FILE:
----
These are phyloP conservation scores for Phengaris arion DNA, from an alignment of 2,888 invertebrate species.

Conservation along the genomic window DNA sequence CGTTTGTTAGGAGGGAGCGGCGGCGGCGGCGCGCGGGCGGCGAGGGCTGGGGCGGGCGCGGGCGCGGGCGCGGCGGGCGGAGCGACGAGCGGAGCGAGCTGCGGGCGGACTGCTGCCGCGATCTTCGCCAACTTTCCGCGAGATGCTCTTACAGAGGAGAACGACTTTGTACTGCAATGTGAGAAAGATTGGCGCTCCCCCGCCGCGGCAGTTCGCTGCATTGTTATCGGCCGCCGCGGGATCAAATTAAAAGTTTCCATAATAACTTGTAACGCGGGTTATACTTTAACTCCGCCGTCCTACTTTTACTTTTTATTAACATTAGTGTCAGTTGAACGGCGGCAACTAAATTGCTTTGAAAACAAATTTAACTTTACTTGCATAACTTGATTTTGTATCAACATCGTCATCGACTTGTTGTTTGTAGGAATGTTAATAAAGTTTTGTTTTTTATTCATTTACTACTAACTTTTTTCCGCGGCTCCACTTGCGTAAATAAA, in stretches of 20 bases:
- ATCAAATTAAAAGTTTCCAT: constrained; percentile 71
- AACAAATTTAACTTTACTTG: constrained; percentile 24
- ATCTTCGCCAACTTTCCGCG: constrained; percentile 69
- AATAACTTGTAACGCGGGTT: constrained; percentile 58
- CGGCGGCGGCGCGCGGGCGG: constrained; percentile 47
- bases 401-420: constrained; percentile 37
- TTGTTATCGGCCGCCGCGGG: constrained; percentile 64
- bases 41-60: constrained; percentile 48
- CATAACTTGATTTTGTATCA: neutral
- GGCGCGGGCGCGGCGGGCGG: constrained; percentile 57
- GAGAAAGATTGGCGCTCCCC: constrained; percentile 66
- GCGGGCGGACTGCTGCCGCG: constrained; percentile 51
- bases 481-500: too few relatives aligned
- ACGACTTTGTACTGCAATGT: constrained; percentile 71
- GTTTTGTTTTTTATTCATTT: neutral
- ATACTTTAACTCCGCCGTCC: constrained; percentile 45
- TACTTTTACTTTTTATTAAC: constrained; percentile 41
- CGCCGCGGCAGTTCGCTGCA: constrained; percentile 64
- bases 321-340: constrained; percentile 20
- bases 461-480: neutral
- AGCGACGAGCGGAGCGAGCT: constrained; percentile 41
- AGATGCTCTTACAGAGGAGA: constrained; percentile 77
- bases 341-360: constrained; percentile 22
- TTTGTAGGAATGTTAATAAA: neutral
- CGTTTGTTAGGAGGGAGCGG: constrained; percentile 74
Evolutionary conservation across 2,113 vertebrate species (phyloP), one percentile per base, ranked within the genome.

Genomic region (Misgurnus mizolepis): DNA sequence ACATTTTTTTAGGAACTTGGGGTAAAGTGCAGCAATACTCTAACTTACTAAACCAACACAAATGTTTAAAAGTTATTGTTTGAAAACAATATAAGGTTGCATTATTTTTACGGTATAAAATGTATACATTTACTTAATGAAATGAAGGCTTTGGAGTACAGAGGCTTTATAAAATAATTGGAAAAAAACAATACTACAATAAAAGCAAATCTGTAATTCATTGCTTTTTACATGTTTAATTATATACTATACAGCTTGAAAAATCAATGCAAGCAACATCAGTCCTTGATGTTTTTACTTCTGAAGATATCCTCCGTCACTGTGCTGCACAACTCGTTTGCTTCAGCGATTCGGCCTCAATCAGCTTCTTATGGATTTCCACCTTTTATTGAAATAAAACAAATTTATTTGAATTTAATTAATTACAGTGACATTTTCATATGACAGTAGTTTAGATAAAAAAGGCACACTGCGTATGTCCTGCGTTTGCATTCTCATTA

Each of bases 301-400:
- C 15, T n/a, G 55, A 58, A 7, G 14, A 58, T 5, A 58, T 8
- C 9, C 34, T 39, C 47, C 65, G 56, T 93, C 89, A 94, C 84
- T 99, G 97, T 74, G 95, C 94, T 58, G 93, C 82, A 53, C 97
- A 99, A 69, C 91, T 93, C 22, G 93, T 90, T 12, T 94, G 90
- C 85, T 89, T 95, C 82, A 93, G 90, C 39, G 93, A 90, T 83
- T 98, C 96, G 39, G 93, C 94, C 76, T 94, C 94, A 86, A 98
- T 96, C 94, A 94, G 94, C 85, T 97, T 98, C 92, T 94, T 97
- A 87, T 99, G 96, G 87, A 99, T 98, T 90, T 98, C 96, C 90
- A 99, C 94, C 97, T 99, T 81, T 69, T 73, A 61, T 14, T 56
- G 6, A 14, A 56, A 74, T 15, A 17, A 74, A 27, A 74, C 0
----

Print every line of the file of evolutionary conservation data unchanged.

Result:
These are phyloP conservation scores for Phengaris arion DNA, from an alignment of 2,888 invertebrate species.

Conservation along the genomic window DNA sequence CGTTTGTTAGGAGGGAGCGGCGGCGGCGGCGCGCGGGCGGCGAGGGCTGGGGCGGGCGCGGGCGCGGGCGCGGCGGGCGGAGCGACGAGCGGAGCGAGCTGCGGGCGGACTGCTGCCGCGATCTTCGCCAACTTTCCGCGAGATGCTCTTACAGAGGAGAACGACTTTGTACTGCAATGTGAGAAAGATTGGCGCTCCCCCGCCGCGGCAGTTCGCTGCATTGTTATCGGCCGCCGCGGGATCAAATTAAAAGTTTCCATAATAACTTGTAACGCGGGTTATACTTTAACTCCGCCGTCCTACTTTTACTTTTTATTAACATTAGTGTCAGTTGAACGGCGGCAACTAAATTGCTTTGAAAACAAATTTAACTTTACTTGCATAACTTGATTTTGTATCAACATCGTCATCGACTTGTTGTTTGTAGGAATGTTAATAAAGTTTTGTTTTTTATTCATTTACTACTAACTTTTTTCCGCGGCTCCACTTGCGTAAATAAA, in stretches of 20 bases:
- ATCAAATTAAAAGTTTCCAT: constrained; percentile 71
- AACAAATTTAACTTTACTTG: constrained; percentile 24
- ATCTTCGCCAACTTTCCGCG: constrained; percentile 69
- AATAACTTGTAACGCGGGTT: constrained; percentile 58
- CGGCGGCGGCGCGCGGGCGG: constrained; percentile 47
- bases 401-420: constrained; percentile 37
- TTGTTATCGGCCGCCGCGGG: constrained; percentile 64
- bases 41-60: constrained; percentile 48
- CATAACTTGATTTTGTATCA: neutral
- GGCGCGGGCGCGGCGGGCGG: constrained; percentile 57
- GAGAAAGATTGGCGCTCCCC: constrained; percentile 66
- GCGGGCGGACTGCTGCCGCG: constrained; percentile 51
- bases 481-500: too few relatives aligned
- ACGACTTTGTACTGCAATGT: constrained; percentile 71
- GTTTTGTTTTTTATTCATTT: neutral
- ATACTTTAACTCCGCCGTCC: constrained; percentile 45
- TACTTTTACTTTTTATTAAC: constrained; percentile 41
- CGCCGCGGCAGTTCGCTGCA: constrained; percentile 64
- bases 321-340: constrained; percentile 20
- bases 461-480: neutral
- AGCGACGAGCGGAGCGAGCT: constrained; percentile 41
- AGATGCTCTTACAGAGGAGA: constrained; percentile 77
- bases 341-360: constrained; percentile 22
- TTTGTAGGAATGTTAATAAA: neutral
- CGTTTGTTAGGAGGGAGCGG: constrained; percentile 74
Evolutionary conservation across 2,113 vertebrate species (phyloP), one percentile per base, ranked within the genome.

Genomic region (Misgurnus mizolepis): DNA sequence ACATTTTTTTAGGAACTTGGGGTAAAGTGCAGCAATACTCTAACTTACTAAACCAACACAAATGTTTAAAAGTTATTGTTTGAAAACAATATAAGGTTGCATTATTTTTACGGTATAAAATGTATACATTTACTTAATGAAATGAAGGCTTTGGAGTACAGAGGCTTTATAAAATAATTGGAAAAAAACAATACTACAATAAAAGCAAATCTGTAATTCATTGCTTTTTACATGTTTAATTATATACTATACAGCTTGAAAAATCAATGCAAGCAACATCAGTCCTTGATGTTTTTACTTCTGAAGATATCCTCCGTCACTGTGCTGCACAACTCGTTTGCTTCAGCGATTCGGCCTCAATCAGCTTCTTATGGATTTCCACCTTTTATTGAAATAAAACAAATTTATTTGAATTTAATTAATTACAGTGACATTTTCATATGACAGTAGTTTAGATAAAAAAGGCACACTGCGTATGTCCTGCGTTTGCATTCTCATTA

Each of bases 301-400:
- C 15, T n/a, G 55, A 58, A 7, G 14, A 58, T 5, A 58, T 8
- C 9, C 34, T 39, C 47, C 65, G 56, T 93, C 89, A 94, C 84
- T 99, G 97, T 74, G 95, C 94, T 58, G 93, C 82, A 53, C 97
- A 99, A 69, C 91, T 93, C 22, G 93, T 90, T 12, T 94, G 90
- C 85, T 89, T 95, C 82, A 93, G 90, C 39, G 93, A 90, T 83
- T 98, C 96, G 39, G 93, C 94, C 76, T 94, C 94, A 86, A 98
- T 96, C 94, A 94, G 94, C 85, T 97, T 98, C 92, T 94, T 97
- A 87, T 99, G 96, G 87, A 99, T 98, T 90, T 98, C 96, C 90
- A 99, C 94, C 97, T 99, T 81, T 69, T 73, A 61, T 14, T 56
- G 6, A 14, A 56, A 74, T 15, A 17, A 74, A 27, A 74, C 0